I’m a fan of Kerry Donovan’s DCI Jones English police procedurals, and I particularly enjoyed his US debut On Lucky Shores.
The Transition of Johnny Swift is completely different. This time, the author throws us into a jangling world of motor racing, dire injury, psychological stress, simmering romance, and family loyalty. The spiralling plot has the reader on edge until a clever resolution in the last few pages. I was unclear about what genre I was in until the ending, but this added to the pleasure! The technical stuff – medicine, neuroscience and some weird physics – was convincing enought to keep me engaged. The style – an urgent, present tense meld of introspection, narrative and economic dialogue – pushes the pace.
My September 2016 Newsletter is now out. It’s brief and informative, and I’ll only be sending it out when I have news of a new release or a special promotion. You can get a copy here. If you want to subscribe, click here. I’m not keen on spam, so I’m using MailChip to manage my email list. That means that:
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I’m pleased to announce that my novel ‘Cairo Mon Amour’ has been accepted for publication in 2017 by an international publisher, thanks to the great work of my agent Michael Cybulski and the team at New Authors Collective. Many thanks to those who have supported my efforts in bringing ‘Cairo Mon Amour’ to this point. I’ll be keeping my readers up to date with details of the release date as they come to hand.
My challenge this week was to make an 80-second video promotion for my novel An Englishman’s Guide to Infidelity. I’ve used a DSLR camera previously for this kind of thing, but I just got an iPhone 6s, and it did the job just as well. I used iMovie to compile and edit the film, and Graphic to make the opening title. The only problem was getting the video file from the iPhone to my laptop because it was too big to email. In the end, I managed to do it with iCloud.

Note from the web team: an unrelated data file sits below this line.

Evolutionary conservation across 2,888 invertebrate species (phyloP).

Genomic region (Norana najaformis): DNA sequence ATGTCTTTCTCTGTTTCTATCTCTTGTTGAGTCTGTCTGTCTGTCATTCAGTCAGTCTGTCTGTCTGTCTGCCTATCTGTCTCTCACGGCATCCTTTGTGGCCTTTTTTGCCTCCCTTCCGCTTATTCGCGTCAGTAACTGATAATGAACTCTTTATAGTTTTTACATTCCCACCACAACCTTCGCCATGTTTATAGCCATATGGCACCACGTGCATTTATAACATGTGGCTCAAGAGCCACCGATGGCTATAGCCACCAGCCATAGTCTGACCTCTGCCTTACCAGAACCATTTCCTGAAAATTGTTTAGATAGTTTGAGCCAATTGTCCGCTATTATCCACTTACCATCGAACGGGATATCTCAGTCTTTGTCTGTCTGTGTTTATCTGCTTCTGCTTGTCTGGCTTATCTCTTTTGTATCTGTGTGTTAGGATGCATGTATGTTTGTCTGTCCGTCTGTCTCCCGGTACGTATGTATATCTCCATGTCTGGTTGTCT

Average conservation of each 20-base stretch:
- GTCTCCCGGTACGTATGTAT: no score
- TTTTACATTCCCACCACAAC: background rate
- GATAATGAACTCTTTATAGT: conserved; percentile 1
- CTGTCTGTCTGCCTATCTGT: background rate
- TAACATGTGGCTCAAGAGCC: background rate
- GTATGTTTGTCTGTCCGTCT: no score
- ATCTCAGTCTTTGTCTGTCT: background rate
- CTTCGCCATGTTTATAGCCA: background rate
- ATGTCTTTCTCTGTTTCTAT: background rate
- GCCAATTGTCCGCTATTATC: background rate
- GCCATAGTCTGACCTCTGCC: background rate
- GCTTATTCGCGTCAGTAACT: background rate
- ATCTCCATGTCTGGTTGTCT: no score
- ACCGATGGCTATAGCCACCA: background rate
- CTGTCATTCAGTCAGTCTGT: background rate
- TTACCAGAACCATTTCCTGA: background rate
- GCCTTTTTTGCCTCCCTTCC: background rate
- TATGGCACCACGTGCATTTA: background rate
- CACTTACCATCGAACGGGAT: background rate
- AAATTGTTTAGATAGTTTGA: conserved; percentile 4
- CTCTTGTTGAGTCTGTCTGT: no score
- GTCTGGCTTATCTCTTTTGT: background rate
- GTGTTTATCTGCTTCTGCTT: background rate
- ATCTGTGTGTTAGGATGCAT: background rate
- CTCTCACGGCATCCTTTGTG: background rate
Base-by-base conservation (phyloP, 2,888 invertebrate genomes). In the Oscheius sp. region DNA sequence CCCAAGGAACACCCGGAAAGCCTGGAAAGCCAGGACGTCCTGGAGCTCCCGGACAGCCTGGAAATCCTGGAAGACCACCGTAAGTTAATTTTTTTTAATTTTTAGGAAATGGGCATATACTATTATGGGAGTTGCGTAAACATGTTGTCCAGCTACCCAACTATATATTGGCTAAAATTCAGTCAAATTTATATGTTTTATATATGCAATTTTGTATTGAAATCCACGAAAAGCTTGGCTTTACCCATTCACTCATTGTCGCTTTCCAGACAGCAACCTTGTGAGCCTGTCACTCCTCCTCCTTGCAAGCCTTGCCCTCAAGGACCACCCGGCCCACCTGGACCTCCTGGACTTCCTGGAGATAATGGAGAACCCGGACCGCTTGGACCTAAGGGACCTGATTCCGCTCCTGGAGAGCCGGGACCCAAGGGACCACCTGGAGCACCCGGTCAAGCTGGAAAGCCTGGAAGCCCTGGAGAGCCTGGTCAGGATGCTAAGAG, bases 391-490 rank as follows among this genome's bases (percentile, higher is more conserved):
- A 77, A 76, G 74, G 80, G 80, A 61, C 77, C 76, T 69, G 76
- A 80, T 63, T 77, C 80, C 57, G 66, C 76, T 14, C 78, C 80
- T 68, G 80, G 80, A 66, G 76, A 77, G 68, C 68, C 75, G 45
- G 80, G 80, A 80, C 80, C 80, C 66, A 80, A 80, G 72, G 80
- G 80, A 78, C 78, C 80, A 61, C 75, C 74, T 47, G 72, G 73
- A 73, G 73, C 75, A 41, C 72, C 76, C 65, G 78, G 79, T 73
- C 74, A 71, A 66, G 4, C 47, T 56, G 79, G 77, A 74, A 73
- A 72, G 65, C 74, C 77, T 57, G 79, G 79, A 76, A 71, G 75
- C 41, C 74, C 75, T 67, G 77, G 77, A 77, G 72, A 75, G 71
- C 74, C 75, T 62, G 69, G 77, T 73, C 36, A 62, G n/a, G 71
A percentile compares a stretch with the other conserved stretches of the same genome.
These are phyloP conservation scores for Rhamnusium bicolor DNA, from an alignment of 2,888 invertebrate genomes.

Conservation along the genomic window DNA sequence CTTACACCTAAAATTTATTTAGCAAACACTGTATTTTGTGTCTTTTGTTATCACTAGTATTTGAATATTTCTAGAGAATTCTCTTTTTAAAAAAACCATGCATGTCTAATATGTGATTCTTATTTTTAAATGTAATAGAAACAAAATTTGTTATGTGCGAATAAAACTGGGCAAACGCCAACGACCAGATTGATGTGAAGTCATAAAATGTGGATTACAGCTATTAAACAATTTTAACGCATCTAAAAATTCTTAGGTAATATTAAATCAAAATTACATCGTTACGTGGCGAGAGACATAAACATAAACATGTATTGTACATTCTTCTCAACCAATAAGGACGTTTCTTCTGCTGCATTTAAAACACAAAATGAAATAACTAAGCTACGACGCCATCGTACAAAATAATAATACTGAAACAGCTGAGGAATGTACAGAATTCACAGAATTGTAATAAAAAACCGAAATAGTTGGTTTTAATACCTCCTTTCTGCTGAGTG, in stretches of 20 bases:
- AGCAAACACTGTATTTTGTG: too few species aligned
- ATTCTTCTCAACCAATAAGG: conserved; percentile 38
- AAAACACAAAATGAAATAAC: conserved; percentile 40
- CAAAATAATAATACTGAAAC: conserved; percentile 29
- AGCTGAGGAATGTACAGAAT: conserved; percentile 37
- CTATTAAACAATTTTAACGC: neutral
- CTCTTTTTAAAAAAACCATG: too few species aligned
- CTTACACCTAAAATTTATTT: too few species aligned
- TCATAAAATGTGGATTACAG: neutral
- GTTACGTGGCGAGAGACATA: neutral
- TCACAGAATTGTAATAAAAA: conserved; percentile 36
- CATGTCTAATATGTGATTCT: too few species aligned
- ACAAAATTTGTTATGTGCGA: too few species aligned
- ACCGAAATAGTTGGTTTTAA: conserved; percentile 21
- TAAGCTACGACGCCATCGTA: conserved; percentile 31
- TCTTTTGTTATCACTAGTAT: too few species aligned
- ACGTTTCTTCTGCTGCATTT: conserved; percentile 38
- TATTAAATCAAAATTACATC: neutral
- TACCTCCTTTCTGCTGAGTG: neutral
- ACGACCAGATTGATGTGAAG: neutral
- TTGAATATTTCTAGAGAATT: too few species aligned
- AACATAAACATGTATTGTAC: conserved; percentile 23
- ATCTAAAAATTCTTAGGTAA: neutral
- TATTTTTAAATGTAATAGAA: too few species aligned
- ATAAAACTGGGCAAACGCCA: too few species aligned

I wrote a script, but on the first few takes I kept peeping it at and my eyes were darting all over the place. I solved the problem by taking off my glasses so that I couldn’t see the script, and had to memorise it instead.
My poet friend Garry McDougall has allowed me to share his poem ‘Indebted’ on my blog. Garry is a novelist and painter as well as a poet, and we meet most Tuesdays at the ‘Write On’ writers group in Sydney. ‘Indebted’ is my favourite among his works. It relies on familiar McDougallesque poetic techniques: Semantic slippage as word meanings blend oddly with their neighbours, homonyms that bump into each other in surprise, grammar mystically subverted , and the resonation of patterned sounds.
What sets apart ‘Indebted to’ is the almost painful intimacy of the fleeting scene it describes. If you wake up each morning with somebody special, you’ll get it.